Impressive Show at ASH Meeting Highlights Progress in Wilmot Research

December 09, 2011

James P. Wilmot Cancer Center researchers had a strong showing among the top presenters at this year’s annual meeting for the American Society of Hematology (ASH), December 10 to 13, in San Diego.

Several faculty members at the University of Rochester Medical Center were invited to showcase their work in more than 20 posters, 18 talks, and two education sessions. The ASH meeting is attended by approximately 20,000 physicians and scientists who share findings on the latest research and clinical treatments. ASH is the world’s largest professional association concerned with blood disorders including cancer.

Thousands of abstracts are submitted to ASH in advance of the meeting, and those deemed to have the most impact – the top 15 percent – are chosen for oral presentations.

“Given our relatively small faculty, it is extremely encouraging to see such a large group of researchers and clinicians selected to take part in this high-profile meeting,” said Richard I. Fisher, M.D., the Samuel E. Durand Professor of Medicine and director of the Wilmot Cancer Center.

“It is also important to emphasize that Rochester is contributing exciting new work in a wide range of topics, from stem cell biology and thrombosis to new clinical developments in leukemia and lymphoma,” added Jonathan Friedberg, M.D., chief of Hematology/Oncology at Wilmot. “Our program has been on a mission to push growth in several areas and it is clearly beginning to pay off.”

Here is a sample of some of the URMC presentations at ASH:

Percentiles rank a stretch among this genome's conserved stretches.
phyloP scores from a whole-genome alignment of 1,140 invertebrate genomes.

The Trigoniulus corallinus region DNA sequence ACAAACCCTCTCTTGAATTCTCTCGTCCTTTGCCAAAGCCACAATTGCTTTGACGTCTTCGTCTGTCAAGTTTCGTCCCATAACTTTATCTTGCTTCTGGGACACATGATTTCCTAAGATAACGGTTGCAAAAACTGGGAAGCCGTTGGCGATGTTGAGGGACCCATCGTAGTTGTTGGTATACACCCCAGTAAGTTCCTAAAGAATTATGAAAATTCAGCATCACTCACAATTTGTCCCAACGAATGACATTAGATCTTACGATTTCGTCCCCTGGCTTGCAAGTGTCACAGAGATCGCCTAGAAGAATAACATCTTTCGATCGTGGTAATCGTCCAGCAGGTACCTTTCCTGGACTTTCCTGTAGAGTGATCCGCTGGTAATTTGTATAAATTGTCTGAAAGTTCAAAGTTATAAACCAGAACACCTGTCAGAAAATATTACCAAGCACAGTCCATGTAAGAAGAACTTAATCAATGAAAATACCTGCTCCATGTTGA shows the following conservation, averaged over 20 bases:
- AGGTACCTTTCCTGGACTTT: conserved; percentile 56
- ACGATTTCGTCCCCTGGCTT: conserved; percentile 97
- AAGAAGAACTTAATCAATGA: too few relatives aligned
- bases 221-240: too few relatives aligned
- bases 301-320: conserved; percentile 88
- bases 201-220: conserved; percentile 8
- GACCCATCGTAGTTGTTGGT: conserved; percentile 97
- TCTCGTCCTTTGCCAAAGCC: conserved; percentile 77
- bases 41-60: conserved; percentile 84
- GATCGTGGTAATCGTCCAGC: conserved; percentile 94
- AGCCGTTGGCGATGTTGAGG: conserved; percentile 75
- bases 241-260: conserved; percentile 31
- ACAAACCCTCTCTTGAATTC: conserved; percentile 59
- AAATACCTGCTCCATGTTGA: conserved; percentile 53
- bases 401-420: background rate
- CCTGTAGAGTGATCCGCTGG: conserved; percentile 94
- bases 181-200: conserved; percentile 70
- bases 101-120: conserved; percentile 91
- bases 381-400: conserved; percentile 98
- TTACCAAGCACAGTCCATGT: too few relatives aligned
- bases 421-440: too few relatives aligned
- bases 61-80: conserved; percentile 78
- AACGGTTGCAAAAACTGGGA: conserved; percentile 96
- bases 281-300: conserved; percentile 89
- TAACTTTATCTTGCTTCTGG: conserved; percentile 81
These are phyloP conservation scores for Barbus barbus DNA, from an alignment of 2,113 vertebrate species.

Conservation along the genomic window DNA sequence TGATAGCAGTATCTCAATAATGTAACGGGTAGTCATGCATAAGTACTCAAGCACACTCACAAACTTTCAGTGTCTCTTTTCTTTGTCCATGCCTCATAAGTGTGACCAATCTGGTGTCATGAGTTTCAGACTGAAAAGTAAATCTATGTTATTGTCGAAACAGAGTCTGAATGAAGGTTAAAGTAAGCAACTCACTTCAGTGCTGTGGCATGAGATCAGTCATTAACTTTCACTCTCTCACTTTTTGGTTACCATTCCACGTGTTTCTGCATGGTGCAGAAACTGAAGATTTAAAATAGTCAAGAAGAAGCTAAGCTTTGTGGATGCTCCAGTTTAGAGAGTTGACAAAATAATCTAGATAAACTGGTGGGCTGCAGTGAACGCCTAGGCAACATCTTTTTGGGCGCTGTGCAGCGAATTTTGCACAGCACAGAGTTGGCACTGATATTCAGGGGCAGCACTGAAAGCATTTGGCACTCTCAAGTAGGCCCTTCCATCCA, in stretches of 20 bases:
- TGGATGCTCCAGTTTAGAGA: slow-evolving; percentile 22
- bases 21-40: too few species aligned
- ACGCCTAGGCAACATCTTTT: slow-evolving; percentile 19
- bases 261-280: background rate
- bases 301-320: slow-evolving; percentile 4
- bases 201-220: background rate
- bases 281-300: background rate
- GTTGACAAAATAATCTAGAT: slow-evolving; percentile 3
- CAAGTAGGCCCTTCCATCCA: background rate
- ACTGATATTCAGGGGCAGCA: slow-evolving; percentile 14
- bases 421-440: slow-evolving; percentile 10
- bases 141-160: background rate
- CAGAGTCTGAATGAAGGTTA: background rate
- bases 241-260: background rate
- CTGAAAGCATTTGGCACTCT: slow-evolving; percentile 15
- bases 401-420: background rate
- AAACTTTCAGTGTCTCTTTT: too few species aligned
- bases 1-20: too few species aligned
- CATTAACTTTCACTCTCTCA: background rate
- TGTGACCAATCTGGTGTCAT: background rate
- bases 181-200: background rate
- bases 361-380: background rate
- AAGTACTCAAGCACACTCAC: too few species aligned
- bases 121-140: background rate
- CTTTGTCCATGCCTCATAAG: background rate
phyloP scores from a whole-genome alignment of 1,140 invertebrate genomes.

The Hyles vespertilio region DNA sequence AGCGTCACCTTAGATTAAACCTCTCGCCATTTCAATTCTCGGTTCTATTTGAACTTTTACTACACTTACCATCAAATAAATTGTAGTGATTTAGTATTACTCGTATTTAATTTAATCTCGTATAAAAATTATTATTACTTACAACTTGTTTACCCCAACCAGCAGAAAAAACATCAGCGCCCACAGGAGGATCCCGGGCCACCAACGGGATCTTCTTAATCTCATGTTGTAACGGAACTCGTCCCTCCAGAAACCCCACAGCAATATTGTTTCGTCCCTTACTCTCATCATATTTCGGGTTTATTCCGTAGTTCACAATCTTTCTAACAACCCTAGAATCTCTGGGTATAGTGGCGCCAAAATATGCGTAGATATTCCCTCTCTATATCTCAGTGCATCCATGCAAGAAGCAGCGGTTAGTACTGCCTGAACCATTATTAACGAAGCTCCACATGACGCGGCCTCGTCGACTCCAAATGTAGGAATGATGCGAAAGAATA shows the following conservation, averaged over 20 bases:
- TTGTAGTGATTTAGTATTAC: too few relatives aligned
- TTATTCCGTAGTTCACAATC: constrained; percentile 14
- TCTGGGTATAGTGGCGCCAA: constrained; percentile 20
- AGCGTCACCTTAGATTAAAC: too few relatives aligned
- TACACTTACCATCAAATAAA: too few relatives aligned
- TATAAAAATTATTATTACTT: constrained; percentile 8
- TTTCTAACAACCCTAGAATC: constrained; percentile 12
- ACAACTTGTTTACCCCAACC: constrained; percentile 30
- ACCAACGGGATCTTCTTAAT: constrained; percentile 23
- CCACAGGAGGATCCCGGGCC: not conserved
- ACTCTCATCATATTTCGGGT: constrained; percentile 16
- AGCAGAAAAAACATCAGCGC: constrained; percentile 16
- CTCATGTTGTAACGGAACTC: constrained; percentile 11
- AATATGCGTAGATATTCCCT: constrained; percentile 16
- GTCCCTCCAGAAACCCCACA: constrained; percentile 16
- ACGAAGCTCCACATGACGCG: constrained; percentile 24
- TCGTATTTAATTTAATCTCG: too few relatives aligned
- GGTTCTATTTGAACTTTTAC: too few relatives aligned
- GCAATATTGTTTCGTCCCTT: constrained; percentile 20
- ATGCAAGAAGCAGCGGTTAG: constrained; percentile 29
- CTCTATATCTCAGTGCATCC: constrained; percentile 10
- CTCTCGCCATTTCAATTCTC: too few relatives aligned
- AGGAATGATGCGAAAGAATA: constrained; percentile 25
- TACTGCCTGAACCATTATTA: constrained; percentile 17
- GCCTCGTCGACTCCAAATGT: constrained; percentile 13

• Friedberg moderated two educational sessions on lymphoma, and the impact of treatment on aggressive forms of the disease. He is also took part in several presentations on investigational drugs for lymphoma.
  • Fisher is part of a national group that reported on newly discovered genetic signatures in advanced stage Hodgkin lymphoma.
  • Several scientists in the lab of Craig T. Jordan, Ph.D., the Philip and Marilyn Wehrheim Professor of Medicine at Wilmot, presented findings involving leukemia.  Among them:  Eleni Lagadinou, M.D., Ph.D., and John Ashton, Ph.D., discussed separate projects regarding the identification of new therapeutic targets for leukemia stem cells. Another Jordan lab collaborator, Chen Zhao, M.D., Ph.D., who works with Brendan F. Boyce, M.D., in Pathology and Laboratory Medicine, noted the discovery of a signaling pathway that regulates the self-renewal of blood stem cells.
  • The lab of Laura M. Calvi, M.D., associate professor at Wilmot, studies the relationship between bone cell and stem cell biology. Three Calvi lab scientists made presentations: graduate student Ben Frisch discussed osteoblastic dysfunction in a mouse model of leukemia, a study which is in press in the journal Blood; graduate student Julianne Smith discussed the role of VEGF (vascular endothelial growth factor), for changes that occur in the bone marrow that result in blood stem cell expansion; and Rebecca Porter, an M.D./Ph.D. student, presented on the effects of prostaglandin E2, a substance released by blood vessels, on the stem cells that give rise to all blood types.
  • Three members of the lab of Pediatrics professor James Palis, M.D. presented studies on blood cell formation. Kathleen McGrath, Ph.D., discussed a unique type of blood cell progenitor found during early embryogenesis, which ultimately might lead to treatment following severe injury of the bone marrow. Scott Paslak, an M.D./Ph.D. student, spoke about the multiple steps involved in bone marrow recovery from radiation exposure. Graduate student Jeff Malik discussed the role of the hormone erythropoietin in early maturation of red blood cells.
  • Jane Liesveld, M.D., a clinical oncologist and Wilmot researcher, is involved in several collaborative presentations on the safety and tolerability of new drugs for acute leukemia, and recovery of stem cell transplantation.
  • Alok Khorana, M.D., report his findings from the largest population study to date of cancer patients who suffer from blood clots. (See related story.)

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